Cooper Chronicles: I.22

(An ongoing series for the month of January, these are letters written to my family and friends during my college years in New York, when I discovered my love of writing.  Introduction here.)

it’s a familiar drill: the subway pulls into the station and jerks to a halt, temporarily throwing everyone off-balance.  people squeeze out and squeeze on, and nobody worries about being polite.  sometimes near-brawls ensue as feisty old “pepperpot” ladies fight to the death for a seat.  my solution is to glue my eyes to the floor, ensuring that no one will take offense at my actions, but even then things can get tricky.  (penley once got a verbal lashing from a woman after he *sneezed* on the train.)  it’s more than a little frightening at times, but that’s all part of the fun.

the subway drivers have different tactics for communicating with their unruly passengers.  some speak loudly but unintelligibly, like the drive-thru workers at McDonalds: “bshwaba schomp bishebish.  (pause)  i SAID, BSHWABA … “  some are gently chiding: “let ‘em off folks, let ‘em off.”  then, there’s the occasional psychopath, which we encountered last week.  “you people gotta let these guys on!”  (there was a crew of workers hauling boxes onto the train.)  “step aside!  let ‘em on now!”  we stayed in the station for three full minutes, the doors opening and closing as people pushed to get a spot.  finally, we took off.  as we hurtled through the dark tunnels, he came back on the loudspeaker.  “okay, they gotta load some freight onto the cars at this station too, and if you people don’t do a better job of getting along with them, this train’ll go out of service and you’ll have to wait for another one.  if that’s the kind of people who are ridin’ the subways, i don’t want to be drivin’ ‘em.”  i shared a glance of amusement with the businessman across from me, who remarked, “gee, i’m sorry, dad.”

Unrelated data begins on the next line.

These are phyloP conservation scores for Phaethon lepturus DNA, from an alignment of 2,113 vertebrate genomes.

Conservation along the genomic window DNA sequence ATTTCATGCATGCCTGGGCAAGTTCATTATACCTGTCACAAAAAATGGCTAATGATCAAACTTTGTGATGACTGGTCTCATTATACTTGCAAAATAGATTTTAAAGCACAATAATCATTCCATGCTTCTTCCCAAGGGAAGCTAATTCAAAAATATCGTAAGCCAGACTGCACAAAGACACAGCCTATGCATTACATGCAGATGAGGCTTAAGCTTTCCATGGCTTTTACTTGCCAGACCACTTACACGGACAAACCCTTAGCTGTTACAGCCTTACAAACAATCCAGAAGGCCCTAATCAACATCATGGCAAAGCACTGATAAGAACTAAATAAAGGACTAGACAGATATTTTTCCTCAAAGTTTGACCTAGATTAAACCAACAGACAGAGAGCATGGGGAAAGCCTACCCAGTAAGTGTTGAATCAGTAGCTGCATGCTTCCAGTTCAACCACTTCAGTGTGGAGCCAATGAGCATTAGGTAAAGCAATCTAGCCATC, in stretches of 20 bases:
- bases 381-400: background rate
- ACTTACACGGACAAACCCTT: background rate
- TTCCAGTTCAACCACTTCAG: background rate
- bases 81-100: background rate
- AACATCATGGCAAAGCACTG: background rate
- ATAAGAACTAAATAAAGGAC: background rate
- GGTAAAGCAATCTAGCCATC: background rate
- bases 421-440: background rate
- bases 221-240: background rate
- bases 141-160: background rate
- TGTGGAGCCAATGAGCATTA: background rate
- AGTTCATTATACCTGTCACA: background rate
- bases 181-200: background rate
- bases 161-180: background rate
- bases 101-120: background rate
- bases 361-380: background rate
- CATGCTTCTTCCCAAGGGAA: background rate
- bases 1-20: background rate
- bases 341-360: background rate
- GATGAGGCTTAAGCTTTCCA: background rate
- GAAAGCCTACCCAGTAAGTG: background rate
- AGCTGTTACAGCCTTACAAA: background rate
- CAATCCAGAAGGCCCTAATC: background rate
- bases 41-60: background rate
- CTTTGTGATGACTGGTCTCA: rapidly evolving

i have fallen in love with photo class.  in the strange world of late nights and stressful Saturdays, neither of which i’m fully used to, it’s so refreshing to have a creative outlet that’s just plain fun.  on wednesday, i got up early and went to Alphabet City to take pictures.  our theme for the week was shadows and reflections, and i snapped shot after shot of strange metal structures jutting out of windows or furniture laying on the sidewalk for the garbage crews to take away — even junk can cast a stunningly beautiful shadow at 8:00 in the morning.  i was gone for an hour and a half, and when i got back to the studio to find that the film hadn’t engaged and no pictures had actually *taken*, i didn’t mind retracing my steps and taking them again.  playing the photographer is such a fun part — it allows one much more freedom to do and say bizarre things.  (i’m reminded of my drawing teacher, who tells us to mutter and speak foreign languages to avoid inquisitive questioners.)  and there’s no fear of losing my anonymity with so many places to shoot — uptown, midtown, downtown, the park or the bagel place — everywhere in this city is a picture waiting to happen.  the tough part is choosing shots that aren’t so obvious.  ah, oui, j’suis artiste … i take pleasure in stopping suddenly and staring down at a back alley or up at the façade of a building for five minutes solid, while passersby weave around me.  those who start to give me ugly looks stop as soon as they see the manual camera with monstrous zoom lens hanging around my neck.  “photographer,” they say to themselves with a pitying smile.  they don’t know my secret — it’s fun being a weirdo.  in fact, i may take to dressing in pink feather boas and sequins too (kidding, mom.)